Toss up: digital cameras

Sony Cybershot
Sony Cybershot

There's more to photo quality than just megapixels, and a smartphone is never going to match a decent compact digital when it comes to the quality of the sensor and the lenses.

These Sony and Canon cameras pack plenty of megapixels, meaning you can crop your photos and retain a sharp image.

But it's their optical zoom, optical image stabilisation and low-light performance that really make them worth the investment if you want to improve the quality of your happy snaps but don't feel like carrying around a hefty digital single-lens reflex camera.

On paper, the Sony would seem to be the winner here. It features a 16.1 megapixel sensor and five times optical zoom, compared with the Canon's 12.1 megapixels and four times optical zoom.

The Sony is also smaller than the Canon, making it easier to slip in your pocket, although the tradeoff is a smaller 2.7-inch LCD screen which isn't as crisp as the Canon's 3-inch display.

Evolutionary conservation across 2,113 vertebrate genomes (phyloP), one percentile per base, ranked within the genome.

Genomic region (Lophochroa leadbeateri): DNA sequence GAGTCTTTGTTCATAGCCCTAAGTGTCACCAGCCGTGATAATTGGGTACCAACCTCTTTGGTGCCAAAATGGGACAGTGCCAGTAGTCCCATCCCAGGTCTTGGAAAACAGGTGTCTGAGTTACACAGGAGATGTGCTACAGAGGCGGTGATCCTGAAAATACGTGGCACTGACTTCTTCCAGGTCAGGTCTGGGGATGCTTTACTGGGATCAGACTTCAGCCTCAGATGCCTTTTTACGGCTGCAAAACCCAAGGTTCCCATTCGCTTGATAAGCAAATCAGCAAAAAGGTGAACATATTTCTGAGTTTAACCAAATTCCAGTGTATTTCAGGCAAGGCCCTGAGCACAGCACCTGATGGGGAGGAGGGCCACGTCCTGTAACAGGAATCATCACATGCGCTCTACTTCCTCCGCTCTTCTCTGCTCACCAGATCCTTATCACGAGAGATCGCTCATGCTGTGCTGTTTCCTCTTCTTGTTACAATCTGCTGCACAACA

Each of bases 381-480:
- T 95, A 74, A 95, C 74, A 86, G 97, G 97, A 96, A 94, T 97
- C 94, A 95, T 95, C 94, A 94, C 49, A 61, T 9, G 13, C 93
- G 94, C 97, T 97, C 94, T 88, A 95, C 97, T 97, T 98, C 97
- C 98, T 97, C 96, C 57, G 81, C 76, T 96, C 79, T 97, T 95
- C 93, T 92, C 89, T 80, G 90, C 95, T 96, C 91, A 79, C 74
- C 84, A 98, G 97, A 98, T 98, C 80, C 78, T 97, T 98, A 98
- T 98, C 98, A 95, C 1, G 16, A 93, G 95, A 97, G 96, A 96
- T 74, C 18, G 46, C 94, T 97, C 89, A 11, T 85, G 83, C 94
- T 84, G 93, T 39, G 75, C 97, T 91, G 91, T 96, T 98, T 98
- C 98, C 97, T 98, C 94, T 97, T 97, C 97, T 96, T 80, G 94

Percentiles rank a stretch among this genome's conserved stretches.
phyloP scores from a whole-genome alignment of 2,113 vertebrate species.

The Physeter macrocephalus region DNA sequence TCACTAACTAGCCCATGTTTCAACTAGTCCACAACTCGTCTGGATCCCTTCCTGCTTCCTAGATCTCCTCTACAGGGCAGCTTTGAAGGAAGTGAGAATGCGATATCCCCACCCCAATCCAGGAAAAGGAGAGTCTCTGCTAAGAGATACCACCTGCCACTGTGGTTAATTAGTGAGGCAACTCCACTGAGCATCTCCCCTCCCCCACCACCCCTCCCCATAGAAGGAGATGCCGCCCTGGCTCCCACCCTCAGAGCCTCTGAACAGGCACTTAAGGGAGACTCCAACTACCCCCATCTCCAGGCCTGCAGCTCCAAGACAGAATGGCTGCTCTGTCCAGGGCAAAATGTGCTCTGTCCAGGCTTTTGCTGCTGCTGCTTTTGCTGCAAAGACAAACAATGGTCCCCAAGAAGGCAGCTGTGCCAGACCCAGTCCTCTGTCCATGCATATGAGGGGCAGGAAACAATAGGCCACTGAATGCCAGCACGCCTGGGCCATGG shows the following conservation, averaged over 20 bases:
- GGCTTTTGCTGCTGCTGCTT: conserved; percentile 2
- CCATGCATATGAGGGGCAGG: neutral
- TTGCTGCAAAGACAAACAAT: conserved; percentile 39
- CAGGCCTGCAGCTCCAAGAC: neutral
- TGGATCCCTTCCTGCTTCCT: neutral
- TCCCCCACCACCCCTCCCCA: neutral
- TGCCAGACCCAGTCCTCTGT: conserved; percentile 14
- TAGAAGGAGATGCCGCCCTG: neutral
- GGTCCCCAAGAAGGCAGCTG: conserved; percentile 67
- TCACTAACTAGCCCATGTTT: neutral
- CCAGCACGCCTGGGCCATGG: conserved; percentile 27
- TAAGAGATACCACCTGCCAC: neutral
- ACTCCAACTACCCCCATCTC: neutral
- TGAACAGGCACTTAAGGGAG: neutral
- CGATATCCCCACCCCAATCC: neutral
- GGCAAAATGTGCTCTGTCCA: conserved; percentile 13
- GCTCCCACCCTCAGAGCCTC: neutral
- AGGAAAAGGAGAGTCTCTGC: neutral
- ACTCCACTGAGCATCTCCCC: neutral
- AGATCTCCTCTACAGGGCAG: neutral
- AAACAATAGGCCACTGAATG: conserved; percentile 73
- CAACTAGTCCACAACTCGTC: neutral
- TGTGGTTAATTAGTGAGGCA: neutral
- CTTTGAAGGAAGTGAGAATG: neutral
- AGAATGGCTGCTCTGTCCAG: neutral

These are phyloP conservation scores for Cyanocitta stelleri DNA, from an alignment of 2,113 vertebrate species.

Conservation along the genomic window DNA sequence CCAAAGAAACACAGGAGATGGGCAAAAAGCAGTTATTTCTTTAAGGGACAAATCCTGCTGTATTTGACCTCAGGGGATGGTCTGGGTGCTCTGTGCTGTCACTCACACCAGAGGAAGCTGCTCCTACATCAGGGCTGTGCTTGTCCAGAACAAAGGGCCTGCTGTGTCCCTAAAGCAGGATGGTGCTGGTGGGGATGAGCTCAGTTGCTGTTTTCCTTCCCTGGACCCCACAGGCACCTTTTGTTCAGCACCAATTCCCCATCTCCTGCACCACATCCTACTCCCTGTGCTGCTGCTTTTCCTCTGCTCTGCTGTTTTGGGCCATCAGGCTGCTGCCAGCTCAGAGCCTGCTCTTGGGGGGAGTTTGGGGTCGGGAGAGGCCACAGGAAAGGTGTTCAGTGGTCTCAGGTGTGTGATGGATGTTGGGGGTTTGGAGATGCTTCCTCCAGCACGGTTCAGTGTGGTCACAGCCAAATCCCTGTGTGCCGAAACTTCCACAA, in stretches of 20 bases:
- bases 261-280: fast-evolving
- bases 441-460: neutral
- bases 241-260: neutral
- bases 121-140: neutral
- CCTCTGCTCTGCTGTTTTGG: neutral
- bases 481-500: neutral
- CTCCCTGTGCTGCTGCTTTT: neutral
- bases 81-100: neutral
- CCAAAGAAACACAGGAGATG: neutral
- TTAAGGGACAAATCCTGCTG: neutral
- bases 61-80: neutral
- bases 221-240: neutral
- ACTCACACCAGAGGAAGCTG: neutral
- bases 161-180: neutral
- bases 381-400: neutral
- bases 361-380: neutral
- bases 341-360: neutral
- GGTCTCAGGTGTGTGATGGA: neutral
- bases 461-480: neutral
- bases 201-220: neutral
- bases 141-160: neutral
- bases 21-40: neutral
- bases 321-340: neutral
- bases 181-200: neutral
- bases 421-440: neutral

Put to the test, it's the Canon that offers slightly better photos, particularly in indoor, low-light conditions where you'll get more detail and less grain or "noise" in the shadows.

That said, the Sony is no dud and still offers impressive results compared with many digital cameras in this price range.

When it comes to capturing videos, the Canon offers "full HD" 1080p, compared with 720p from the Sony.

The Canon also has the advantage of a mini-HDMI port for playing high-definition video straight to your television, as well as standard AV out via USB.

Canon IXUS 115 HS

Sony Cybershot DSCW630B


Both are impressive for the price, but the Canon comes out in front thanks to its low-light performance.

This story Toss up: digital cameras first appeared on The Sydney Morning Herald.